By admin | December 22, 2011
By Richard Allen
Wednesdayâ€™s announcement by Penske Racing that A.J. Allmendinger has been chosen to replace the departed Kurt Busch in that organizationâ€™s number 22 Dodge almost certainly made the young driver the big winner so far in the seemingly endless shuffling of personnel by NASCAR Sprint Cup teams this off season.
Allmendinger left Richard Petty Motorsports and its historic number 43 car to assume the controls in the Penske car.
So how does all of this make Allmendinger the big winner? Consider some very important factors.
First, the Penske ride is one of the top cars available in the NASCAR garage area. In 2011, Busch qualified for the Chase for the Championship in that car while scoring two wins, sixteen top-10s and three poles. There are very few rides capable of posting those type of numbers that ever come available.
And also factor in the way the ride became available. Busch was still under contract with Penske and seemingly set to continue as the teamâ€™s pilot for the 2012 campaign until a series of bad behavior incidents by Busch eventual caused a parting of ways between the volatile driver and his team. That series of somewhat unpredictable events, in turn, left Penske with little time or flexibility for maneuvering to land one of the top tier drivers.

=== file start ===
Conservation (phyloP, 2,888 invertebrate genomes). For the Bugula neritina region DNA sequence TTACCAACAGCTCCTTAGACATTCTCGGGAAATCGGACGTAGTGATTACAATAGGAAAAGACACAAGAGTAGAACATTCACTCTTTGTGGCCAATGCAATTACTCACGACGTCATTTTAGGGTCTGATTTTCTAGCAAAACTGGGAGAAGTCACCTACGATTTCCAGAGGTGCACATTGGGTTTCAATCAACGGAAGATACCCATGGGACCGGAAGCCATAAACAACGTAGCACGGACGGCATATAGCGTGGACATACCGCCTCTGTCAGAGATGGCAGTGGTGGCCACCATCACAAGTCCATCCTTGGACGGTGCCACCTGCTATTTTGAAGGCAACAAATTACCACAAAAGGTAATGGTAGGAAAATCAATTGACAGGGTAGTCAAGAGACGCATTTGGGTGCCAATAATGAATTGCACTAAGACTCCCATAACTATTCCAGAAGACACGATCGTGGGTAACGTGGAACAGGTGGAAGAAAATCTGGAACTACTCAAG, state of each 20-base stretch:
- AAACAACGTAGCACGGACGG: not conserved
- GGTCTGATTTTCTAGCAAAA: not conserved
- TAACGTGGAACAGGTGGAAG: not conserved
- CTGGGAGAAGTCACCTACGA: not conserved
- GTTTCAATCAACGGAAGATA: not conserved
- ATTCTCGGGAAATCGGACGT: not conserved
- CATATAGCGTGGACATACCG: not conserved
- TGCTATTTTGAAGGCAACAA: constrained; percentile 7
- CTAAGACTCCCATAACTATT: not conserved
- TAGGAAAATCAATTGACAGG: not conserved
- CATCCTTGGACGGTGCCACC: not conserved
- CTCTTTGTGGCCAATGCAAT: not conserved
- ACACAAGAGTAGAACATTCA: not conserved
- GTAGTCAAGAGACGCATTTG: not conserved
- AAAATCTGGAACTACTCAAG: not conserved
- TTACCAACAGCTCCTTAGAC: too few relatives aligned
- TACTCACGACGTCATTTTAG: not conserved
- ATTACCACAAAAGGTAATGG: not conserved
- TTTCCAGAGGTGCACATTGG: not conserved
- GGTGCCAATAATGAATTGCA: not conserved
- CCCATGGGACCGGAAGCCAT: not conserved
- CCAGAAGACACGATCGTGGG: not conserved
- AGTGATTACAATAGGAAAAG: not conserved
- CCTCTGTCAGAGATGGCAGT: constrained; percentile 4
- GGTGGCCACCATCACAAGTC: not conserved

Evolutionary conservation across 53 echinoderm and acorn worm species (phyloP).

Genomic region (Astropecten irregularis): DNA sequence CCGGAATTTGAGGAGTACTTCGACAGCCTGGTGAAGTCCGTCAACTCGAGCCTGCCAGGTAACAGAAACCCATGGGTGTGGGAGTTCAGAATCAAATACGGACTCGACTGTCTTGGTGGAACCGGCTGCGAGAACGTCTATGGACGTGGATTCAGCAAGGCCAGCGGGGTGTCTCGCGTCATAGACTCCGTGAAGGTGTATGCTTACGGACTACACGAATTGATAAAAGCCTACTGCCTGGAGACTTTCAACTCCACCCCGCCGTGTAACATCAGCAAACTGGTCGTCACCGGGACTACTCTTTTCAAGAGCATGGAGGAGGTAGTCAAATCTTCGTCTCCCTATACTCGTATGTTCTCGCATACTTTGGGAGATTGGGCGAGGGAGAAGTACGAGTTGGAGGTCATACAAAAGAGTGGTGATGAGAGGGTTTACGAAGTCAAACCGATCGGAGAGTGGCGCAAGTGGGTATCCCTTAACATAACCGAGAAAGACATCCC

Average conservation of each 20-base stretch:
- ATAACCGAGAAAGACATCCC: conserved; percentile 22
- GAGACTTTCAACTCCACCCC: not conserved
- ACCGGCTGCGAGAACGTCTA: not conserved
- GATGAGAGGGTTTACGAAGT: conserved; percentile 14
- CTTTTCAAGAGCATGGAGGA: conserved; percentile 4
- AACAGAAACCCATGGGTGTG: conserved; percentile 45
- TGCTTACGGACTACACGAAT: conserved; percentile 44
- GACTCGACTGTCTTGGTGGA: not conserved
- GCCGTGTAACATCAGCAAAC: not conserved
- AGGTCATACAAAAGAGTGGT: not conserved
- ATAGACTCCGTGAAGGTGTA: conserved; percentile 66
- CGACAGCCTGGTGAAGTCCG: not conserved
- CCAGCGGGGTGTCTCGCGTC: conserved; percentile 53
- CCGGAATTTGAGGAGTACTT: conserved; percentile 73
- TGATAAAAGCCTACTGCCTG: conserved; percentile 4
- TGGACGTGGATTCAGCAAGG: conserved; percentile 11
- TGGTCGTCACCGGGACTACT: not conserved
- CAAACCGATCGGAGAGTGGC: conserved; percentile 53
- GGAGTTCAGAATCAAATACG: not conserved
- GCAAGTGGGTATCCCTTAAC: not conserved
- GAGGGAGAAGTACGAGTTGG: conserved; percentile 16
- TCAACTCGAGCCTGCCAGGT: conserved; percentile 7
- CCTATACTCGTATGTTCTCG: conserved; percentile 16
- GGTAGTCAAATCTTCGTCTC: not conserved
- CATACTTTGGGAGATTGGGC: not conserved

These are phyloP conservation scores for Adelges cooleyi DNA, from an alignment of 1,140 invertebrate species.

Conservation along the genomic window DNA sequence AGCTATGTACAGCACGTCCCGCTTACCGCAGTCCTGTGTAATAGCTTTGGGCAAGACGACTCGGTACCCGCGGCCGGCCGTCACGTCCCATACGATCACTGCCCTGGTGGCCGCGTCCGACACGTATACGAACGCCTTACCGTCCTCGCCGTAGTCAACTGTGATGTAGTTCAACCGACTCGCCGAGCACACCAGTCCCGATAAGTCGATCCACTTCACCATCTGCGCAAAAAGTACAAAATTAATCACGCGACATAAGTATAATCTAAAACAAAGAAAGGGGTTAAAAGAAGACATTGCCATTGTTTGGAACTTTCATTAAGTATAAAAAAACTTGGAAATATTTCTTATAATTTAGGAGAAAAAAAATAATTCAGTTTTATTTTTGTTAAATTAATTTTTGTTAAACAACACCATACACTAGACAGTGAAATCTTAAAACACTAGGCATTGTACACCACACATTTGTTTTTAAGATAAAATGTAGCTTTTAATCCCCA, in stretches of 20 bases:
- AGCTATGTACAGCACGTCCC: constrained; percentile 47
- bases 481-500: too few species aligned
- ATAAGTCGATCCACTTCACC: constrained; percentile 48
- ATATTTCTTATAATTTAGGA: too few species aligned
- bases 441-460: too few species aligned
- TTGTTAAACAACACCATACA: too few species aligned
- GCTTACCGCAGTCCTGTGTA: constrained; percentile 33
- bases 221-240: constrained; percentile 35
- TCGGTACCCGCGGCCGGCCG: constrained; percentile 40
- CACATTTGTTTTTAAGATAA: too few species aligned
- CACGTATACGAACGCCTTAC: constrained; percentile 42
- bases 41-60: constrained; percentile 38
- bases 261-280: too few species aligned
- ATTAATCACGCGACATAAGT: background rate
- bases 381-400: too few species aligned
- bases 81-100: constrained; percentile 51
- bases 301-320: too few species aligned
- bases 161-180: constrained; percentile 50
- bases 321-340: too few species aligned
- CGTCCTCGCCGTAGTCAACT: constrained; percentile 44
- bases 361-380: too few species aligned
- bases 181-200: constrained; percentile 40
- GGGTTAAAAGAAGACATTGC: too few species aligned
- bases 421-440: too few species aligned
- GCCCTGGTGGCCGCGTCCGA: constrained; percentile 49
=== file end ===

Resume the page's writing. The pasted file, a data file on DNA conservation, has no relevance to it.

Donâ€™t misunderstand that I believe Allmendinger is a talented driver and his improvement during his time in the Sprint Cup ranks has been impressive. However, when a ride such as the 22 car comes available, it is typically drivers with multiple race wins and championship credentials who are considered first followed by drivers who have been groomed by that particular team through a lower series or other forms of racing.
It doesnâ€™t seem too much of a stretch to say that a driver with no race wins who has never qualified for the Chase would not have been considered a favorite for the ride had it come open under more normal circumstances.
And more for Allmendinger, he is leaving a situation that was filled with uncertainty to take a spot with one of the sportâ€™s premier organizations. RPM has just recently learned that their primary sponsor from a year ago, Best Buy, is departing to take up space on the quarter panels of cars from the Roush Fenway Racing stables.
In the end, it seems as if A.J. Allmendinger came away with a pretty nice Christmas present that he probably would not have received had it not been for the bad behavior of Kurt Busch.
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